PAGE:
Cindy Regal, a University of Colorado Boulder assistant professor of physics and associate fellow of JILA, has been awarded a prestigious David and Lucile Packard Fellowship for Science and Engineering.
The David and Lucile Packard Foundation established the fellowship "to allow the nation's most promising professors to pursue science and engineering research early in their careers with few funding restrictions and limited paperwork requirements." This year, 16 fellows were selected from 100 applicants at 50 leading universities.
The five-year, $875,000 fellowship will fund Regal's work in experimental atomic physics. She is interested in developing techniques to control single neutral atoms with lasers and create small quantum gases that can be manipulated at the single-atom level, for applications in quantum information science and in modeling physics of complex materials.
"I am delighted to receive this award and am very grateful to the David and Lucile Packard Foundation," Regal said. "My research group looks forward to having flexible resources to attack a challenging problem."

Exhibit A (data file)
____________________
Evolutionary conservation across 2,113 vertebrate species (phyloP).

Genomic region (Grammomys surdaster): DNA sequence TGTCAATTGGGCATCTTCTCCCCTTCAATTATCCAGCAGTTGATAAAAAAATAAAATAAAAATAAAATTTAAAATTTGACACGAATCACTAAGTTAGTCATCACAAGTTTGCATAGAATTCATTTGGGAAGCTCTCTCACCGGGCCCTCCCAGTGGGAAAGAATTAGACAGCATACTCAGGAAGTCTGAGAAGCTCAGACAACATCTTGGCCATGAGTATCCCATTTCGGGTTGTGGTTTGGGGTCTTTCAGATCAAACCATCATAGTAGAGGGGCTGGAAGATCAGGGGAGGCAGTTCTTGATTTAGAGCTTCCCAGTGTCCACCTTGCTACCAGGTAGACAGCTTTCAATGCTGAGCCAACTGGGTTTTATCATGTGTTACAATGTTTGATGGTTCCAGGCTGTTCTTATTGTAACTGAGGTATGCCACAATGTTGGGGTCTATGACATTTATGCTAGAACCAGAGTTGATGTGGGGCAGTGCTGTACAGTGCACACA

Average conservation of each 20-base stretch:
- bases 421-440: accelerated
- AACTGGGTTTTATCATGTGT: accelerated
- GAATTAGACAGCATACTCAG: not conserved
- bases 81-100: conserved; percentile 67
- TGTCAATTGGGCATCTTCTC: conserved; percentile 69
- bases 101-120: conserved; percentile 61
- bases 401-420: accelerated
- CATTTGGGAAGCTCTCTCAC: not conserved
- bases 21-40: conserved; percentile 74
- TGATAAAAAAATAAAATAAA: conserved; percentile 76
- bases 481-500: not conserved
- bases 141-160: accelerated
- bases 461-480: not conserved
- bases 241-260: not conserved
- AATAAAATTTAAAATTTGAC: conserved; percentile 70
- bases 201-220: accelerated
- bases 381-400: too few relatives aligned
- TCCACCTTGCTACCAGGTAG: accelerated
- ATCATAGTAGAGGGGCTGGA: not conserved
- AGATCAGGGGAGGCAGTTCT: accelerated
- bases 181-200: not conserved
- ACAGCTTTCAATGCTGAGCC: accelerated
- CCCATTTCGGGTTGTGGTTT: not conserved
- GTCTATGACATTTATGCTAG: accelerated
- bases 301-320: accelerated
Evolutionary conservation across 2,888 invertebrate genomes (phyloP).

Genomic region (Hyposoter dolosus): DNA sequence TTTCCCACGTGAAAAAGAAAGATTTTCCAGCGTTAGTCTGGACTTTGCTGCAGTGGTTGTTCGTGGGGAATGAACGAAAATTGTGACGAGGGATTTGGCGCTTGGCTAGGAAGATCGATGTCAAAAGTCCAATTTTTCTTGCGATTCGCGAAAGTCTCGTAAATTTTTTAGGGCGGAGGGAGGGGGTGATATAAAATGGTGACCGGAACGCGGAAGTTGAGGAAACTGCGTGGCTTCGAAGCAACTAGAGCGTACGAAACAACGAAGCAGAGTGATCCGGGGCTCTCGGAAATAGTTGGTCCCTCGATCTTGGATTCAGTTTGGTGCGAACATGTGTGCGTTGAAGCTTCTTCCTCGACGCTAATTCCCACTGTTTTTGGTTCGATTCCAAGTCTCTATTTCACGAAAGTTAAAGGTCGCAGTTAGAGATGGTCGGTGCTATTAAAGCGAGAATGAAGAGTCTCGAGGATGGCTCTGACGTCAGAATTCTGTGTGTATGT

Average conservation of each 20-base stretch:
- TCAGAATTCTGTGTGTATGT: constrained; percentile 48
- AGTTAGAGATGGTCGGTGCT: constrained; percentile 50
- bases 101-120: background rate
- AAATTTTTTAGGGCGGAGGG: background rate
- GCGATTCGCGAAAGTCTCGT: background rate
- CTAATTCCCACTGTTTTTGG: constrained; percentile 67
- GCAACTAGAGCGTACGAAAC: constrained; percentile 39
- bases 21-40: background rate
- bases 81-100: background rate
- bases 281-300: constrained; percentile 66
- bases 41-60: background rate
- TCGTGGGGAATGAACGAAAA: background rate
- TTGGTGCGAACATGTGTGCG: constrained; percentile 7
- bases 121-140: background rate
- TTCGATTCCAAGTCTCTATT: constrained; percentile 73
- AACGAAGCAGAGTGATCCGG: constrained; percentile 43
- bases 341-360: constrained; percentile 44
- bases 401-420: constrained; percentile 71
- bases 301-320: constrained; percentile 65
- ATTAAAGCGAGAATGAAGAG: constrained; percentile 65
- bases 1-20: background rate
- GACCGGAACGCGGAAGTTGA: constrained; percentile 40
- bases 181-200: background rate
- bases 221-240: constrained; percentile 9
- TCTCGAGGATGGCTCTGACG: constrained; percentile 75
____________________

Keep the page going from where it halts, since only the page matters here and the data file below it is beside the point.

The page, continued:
Regal joins CU-Boulder physics professors Michael Hermele, Shijie Zhong, Leo Radzihovsky and John Price who were awarded Packard Fellowships in previous years.
Only Princeton University leads CU-Boulder in the number of physics faculty members who have been awarded Packard Fellowships.
Other Packard Fellows at CU-Boulder are Barbara Demmig-Adams and Pieter Johnson in ecology and evolutionary biology, Alexis Templeton in geological sciences, Kristi Anseth in chemical and biological engineering, David Jonas in chemistry and biochemistry and Elizabeth Bradley in computer science.
Regal also is the first CU-Boulder professor to earn the highly regarded Clare Boothe Luce Professorship Award. The award is designed to "encourage women to enter, study, graduate and teach in science, mathematics and engineering."
For more information about the Packard Foundation and the 2011 fellowship awards go to www.packard.org.